Ms. Lupieri's previous experience includes working at UNESCO and UNDP in New Delhi and New York, as well as several years as a journalist in Armenia, Georgia, Germany and the U.S. She holds master’s degrees in journalism (Northwestern University) and modern European history (University of Cambridge), and a BA in foreign languages and literatures from the University of Udine, Italy. During her stay at our center, Ms. Lupieri will be working in close collaboration with the A04 project.


Contact:
Dr. Lorraine Frisina Doetter
CRC 1342: Global Dynamics of Social Policy
Mary-Somerville-Straße 3
28359 Bremen
Phone: +49 421 218-58561
E-Mail: frisina@uni-bremen.de

Alexaner Polte
Alexaner Polte
Of course there is pressure at the university too, says Alexander Polte. In this interview he explains why scientific work nevertheless is relaxing for him and why he had lived in an old people's home in his early 20s.

 

When you were a little boy, what was your first dream career?
That changed frequently because I had many interests: sometimes I wanted to become an architect, sometimes a doctor, then something completely different.

When did you realise that you wanted to become a scientist?
In the second half of my studies. Before that everything was still a bit vague and I just wanted to graduate first.

What did you study?
Sociology and psychology at the TU Dresden. During my studies I worked as a student trainee in software testing. I realised quickly that I wanted to do network analysis. So I continuously specialised in this field and wrote my diploma thesis using this method. During my thesis I noticed that I like scientific work most and that I would like to do a PhD.

What is it that you like about scientific work?
The Openness. You are approaching your research with an open mind and try to avoid possible sources of error. This is both exciting and relaxing, because you don't have to force a result, as it may happen in the private sector. At the university you feel pressure too, to publish as much as possible and to raise third-party funding, but in the end it is our task to keep up this open minded approach to research.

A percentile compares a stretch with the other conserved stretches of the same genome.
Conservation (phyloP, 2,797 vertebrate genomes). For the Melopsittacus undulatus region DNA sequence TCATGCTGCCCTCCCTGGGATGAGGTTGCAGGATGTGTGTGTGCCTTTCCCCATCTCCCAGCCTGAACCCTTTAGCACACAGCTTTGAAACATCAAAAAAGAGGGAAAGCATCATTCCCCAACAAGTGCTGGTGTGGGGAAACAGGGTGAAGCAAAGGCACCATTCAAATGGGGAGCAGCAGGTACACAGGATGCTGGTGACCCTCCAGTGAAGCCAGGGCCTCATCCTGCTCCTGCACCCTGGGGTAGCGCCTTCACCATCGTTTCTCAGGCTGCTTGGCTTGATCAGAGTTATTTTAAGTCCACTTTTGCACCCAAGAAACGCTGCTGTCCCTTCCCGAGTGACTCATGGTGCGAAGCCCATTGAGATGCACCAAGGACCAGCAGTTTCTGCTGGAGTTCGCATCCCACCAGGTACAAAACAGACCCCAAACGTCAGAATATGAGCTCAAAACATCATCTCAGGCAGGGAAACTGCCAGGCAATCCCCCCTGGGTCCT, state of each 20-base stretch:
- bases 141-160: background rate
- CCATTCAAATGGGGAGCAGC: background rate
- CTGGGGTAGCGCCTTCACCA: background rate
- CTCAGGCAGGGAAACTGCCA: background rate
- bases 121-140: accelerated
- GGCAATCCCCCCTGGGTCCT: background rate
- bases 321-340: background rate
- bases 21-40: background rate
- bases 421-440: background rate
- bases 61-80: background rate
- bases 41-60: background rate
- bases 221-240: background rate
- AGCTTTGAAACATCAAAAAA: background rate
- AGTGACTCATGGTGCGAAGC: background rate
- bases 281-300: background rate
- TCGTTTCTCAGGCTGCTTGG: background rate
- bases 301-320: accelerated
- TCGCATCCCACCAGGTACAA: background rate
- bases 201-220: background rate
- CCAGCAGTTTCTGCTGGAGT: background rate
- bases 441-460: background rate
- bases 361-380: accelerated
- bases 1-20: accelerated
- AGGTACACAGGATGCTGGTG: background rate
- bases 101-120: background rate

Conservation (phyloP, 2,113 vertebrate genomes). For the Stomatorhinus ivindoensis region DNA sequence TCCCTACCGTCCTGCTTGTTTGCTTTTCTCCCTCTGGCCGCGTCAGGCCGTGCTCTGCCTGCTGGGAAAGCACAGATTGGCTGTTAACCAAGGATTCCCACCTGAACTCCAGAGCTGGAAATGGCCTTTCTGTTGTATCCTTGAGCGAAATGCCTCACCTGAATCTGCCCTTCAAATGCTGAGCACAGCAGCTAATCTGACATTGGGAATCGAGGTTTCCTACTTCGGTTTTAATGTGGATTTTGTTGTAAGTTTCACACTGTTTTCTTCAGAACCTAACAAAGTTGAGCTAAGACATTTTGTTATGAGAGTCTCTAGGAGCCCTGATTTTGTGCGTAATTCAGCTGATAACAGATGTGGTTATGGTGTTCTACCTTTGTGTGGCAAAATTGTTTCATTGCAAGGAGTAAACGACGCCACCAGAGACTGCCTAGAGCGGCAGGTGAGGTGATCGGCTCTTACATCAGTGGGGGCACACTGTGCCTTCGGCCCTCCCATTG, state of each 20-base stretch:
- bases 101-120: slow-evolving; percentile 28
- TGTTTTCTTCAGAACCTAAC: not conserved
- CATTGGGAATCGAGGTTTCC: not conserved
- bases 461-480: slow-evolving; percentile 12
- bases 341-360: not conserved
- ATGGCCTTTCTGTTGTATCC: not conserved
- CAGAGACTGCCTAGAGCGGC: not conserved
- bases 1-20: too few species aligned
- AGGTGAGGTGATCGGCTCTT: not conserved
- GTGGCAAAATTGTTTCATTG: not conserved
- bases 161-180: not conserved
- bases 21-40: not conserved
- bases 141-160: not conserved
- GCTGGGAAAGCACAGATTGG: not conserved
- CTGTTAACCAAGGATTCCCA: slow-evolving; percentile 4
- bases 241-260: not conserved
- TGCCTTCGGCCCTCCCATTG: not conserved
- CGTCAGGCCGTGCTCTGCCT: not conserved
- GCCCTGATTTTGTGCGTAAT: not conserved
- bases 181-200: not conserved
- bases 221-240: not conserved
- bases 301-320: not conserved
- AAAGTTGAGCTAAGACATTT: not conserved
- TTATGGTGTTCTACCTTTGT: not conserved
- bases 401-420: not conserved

And why didn't you become a natural scientist?
Because I'm interested in how society works. In social sciences, we are constantly confronted with chaos because the field is so complex. I think that is exciting.

To understand the chaos?
Exactly. Or at least to develop a feeling for it. In addition, at first I had no great need to devote myself to mathematics. But what changed during my studies.

Before your studies you were in Slovakia for a voluntary social year. Why did you choose Slovakia? Did you speak Slavic back then?
No, I couldn't. I've never been to Slovakia before. I had applied for a European Voluntary Service and a volunteer association offered me: Why don't you go to Slovakia? You can teach there. And so I went to Lipany in Slovakia.

What did you teach there?
Mostly German and sometimes English. I have taught at two elementary schools and a grammar school, where I mainly gave conversation classes.

Do you still have private or professional connections to Slovakia?
I still have friends there; I still have contact with old colleagues. My scientific work, that deals with health and long-term care systems, is hardly connected to Slovakia. Besides the fun fact, that I lived in a Slovak old people's home.

How did this happen?
The organisation that managed my European volunteer job also provides positions in an old people's home. In the old people’s home there are rooma for the volunteers. That's how I ended up there.

What was your impression of Slovak old people's homes?
The nurses were overworked, they almost walked on their gums: too much work for too few employees. Basically, the same situation as in Germany. But still the atmosphere is very warm and friendly. And the food is good!

Can you outline your role in the SFB?
We investigate the dynamics of health systems and long-term care systems. My main focus is to assess the international interdependencies and how they affect the types of health or long-term care systems. There can be many different interdependencies: economic, political and cultural. This network component will be my research area. It is an interdisciplinary project, which we hope will open up many opportunities for cooperation with the other projects involved in the CRC.

Dear Alexander, thank you very much and good luck with your research!


Contact:
Alexander Polte
CRC 1342: Global Dynamics of Social Policy
Mary-Somerville-Straße 7
28359 Bremen
Phone: +49 421 218-57063
E-Mail: alexander.polte@uni-bremen.de